The motorcycle industry, staggered by the Great Recession, has not collectively recovered. The reasons are manifold, including aging boomers and low interest from younger generations. Like most bike companies, BMW is addressing this with enticing, inexpensive bikes like the new G310R, assembled in India. It costs about half as much as the F800R, the next bike up in BMW Motorrad’s naked “Roadster” lineup. But what do you get for your money?
Weighing 349 pounds wet, BMW’s smallest model is appropriately light and offers enjoyably nimble handling. Its standard seating position is like Goldilocks’ porridge — just right. The naked styling, athletic and tidy, draws positive responses wherever you ride. And the LCD instrumentation is simple and effective. So, give this schoolboy platform an A.
Motorcycles are all about the engine, and here the G310R earns a B. The bike’s liquid-cooled 313cc DOHC single-cylinder also appears in the G310GS, a pint-size adventure bike; its rearward-tilting cylinder and cylinder head help idealize the center of gravity. Rated output is 34 hp, giving the bike a 10.3:1 weight-to-power ratio (akin to BMW’s M240i coupe).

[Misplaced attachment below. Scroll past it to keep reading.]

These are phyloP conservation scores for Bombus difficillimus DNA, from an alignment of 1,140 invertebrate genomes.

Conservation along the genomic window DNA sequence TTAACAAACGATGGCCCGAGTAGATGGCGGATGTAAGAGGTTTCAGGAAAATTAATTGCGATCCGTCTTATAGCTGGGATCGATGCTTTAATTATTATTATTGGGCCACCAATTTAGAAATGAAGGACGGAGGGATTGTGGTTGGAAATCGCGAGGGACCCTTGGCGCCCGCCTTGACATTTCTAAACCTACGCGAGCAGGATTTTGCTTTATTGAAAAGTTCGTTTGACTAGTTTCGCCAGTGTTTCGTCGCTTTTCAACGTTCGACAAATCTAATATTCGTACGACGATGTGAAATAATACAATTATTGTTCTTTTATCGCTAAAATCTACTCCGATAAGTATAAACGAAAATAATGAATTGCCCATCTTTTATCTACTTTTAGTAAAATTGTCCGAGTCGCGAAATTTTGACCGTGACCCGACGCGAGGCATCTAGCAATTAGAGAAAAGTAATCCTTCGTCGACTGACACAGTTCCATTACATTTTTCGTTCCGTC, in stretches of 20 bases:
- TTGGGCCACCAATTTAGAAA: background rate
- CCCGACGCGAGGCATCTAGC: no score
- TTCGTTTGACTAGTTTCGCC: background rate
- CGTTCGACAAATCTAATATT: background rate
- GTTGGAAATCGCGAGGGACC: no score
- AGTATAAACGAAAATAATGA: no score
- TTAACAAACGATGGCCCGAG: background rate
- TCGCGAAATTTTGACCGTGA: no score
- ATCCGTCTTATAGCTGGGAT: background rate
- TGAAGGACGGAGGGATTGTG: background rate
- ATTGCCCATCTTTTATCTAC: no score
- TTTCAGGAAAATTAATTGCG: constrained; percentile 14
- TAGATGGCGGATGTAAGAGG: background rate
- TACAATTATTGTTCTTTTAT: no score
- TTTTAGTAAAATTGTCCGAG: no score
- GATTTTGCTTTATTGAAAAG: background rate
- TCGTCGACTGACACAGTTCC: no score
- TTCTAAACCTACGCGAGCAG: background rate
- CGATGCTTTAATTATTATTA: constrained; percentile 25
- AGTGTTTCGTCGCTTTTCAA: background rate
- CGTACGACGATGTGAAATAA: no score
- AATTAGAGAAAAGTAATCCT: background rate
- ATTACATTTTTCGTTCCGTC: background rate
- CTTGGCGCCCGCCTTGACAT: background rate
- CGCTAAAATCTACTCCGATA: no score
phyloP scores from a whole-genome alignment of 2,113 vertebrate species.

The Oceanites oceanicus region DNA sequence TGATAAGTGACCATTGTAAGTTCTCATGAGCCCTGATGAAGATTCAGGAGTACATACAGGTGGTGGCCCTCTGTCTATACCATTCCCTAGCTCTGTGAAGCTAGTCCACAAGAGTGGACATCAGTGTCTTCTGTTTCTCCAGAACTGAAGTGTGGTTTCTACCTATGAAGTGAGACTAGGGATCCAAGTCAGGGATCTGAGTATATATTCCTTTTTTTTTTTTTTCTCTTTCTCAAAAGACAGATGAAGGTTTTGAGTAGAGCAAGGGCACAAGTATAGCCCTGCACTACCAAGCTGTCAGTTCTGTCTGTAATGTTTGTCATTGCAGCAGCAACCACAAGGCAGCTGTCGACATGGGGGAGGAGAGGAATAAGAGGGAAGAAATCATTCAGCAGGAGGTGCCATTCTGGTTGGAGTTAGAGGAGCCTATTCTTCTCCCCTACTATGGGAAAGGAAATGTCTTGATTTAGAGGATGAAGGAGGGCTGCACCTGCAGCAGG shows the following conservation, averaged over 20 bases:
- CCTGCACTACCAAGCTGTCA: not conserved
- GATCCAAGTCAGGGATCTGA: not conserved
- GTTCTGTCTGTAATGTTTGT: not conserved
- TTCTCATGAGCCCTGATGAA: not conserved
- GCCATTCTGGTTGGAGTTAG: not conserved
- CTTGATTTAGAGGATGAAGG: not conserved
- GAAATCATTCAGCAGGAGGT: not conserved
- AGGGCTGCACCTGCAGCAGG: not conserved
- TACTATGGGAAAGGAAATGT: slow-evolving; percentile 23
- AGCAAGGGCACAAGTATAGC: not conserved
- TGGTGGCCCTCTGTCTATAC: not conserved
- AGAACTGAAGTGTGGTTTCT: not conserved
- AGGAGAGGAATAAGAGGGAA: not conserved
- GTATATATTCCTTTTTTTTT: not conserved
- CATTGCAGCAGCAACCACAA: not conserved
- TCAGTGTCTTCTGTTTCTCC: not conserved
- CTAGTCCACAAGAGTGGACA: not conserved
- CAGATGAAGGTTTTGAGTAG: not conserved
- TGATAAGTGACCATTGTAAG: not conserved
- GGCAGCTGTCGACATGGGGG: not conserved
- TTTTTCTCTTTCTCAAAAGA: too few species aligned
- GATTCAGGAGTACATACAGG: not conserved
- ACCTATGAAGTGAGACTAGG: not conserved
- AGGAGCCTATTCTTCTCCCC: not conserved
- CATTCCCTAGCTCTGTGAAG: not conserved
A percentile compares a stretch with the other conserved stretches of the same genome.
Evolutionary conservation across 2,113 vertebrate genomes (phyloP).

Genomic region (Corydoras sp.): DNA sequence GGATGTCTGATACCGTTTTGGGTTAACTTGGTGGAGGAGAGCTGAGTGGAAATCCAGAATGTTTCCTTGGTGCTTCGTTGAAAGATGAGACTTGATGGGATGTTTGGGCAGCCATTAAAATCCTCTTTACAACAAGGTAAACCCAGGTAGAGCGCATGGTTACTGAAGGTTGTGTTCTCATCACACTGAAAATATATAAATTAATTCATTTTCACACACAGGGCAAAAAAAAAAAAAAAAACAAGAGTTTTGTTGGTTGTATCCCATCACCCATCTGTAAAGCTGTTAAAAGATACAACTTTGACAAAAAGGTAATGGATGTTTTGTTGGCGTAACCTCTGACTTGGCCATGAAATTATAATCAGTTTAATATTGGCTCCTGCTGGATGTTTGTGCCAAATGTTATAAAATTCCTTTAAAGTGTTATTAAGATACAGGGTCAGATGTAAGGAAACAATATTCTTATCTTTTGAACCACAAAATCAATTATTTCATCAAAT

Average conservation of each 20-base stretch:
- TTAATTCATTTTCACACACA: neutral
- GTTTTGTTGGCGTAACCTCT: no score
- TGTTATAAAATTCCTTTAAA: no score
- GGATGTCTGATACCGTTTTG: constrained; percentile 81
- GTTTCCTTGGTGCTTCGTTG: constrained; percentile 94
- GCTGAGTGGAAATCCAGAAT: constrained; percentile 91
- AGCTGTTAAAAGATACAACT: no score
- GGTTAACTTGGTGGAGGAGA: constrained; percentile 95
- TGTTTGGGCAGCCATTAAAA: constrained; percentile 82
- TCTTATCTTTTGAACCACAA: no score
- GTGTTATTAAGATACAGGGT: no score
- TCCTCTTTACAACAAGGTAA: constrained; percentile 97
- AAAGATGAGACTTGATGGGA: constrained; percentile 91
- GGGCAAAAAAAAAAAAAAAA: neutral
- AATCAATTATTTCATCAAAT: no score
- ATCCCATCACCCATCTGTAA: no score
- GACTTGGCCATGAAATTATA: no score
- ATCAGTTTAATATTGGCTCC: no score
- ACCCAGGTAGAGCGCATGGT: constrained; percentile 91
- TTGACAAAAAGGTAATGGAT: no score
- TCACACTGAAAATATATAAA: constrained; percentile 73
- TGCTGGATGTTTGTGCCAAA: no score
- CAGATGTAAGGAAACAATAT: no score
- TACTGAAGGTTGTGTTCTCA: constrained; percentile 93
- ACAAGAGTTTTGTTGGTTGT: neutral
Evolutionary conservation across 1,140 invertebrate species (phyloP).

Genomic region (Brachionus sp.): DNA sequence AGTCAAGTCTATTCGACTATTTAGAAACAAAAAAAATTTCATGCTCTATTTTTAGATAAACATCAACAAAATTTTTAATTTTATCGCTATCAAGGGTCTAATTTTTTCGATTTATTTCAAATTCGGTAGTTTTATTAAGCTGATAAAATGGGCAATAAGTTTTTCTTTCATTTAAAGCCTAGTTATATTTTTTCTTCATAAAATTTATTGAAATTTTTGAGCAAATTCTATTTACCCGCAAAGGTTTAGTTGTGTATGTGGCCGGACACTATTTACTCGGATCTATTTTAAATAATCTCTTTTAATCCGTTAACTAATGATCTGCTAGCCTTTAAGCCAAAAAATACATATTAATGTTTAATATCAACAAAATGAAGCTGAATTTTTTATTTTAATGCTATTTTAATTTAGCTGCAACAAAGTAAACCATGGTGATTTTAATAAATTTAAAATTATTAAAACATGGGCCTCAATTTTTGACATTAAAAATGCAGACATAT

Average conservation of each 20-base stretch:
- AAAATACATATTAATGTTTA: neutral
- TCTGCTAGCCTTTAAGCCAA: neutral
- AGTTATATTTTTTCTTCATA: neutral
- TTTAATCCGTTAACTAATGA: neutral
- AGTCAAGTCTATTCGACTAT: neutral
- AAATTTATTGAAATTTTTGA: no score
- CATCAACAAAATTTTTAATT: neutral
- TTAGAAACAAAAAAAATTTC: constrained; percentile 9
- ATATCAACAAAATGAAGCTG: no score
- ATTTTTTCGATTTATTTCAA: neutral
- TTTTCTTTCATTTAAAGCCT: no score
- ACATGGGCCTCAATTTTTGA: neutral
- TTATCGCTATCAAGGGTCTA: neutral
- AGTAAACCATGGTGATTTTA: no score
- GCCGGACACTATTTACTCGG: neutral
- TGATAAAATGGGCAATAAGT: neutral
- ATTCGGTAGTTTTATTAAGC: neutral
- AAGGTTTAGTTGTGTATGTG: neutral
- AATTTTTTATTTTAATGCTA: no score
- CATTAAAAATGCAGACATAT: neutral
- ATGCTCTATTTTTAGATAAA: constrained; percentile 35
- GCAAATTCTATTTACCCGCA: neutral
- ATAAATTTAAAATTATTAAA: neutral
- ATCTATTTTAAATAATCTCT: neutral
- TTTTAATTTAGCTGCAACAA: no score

The counterbalanced thumper is shaky at idle — almost lawn mower-like, unfortunately — and then smooths out as revs build. The power curve is flat on the bottom, which is suitable for city traffic, but then soars excitingly on top. For a little bike, the G310R is thus entertaining; it’ll pop wheelies at low speeds and can power past 90 mph in sixth gear while averaging 49 mpg.
Suspension and brakes are low points, with the underdamped fork allowing an abrupt pitching moment during hard braking. Likewise, the front brake feels stiff and wooden, and the rear brake — like the front, incorporating ABS — is disappointingly soft. Grade this a C, at best.
There’s much to like about the G310R. For practically credit-card money, it’s a beginner’s bike that is also entertaining enough for pros. Some aftermarket bits would make this one lovely lightweight.
As is, and overall, the G310R is a B student in the entry-level streetbike segment. Feathery, attractive and with good performance, there’s way more to fancy about it than not — especially given its price. And it’s an interesting mix: a basic bike, built in a developing country and carrying a premium badge. Welcome to motorcycling’s new order.
"New World Order" was first published in our 2/26/2018 issue, subscribe today!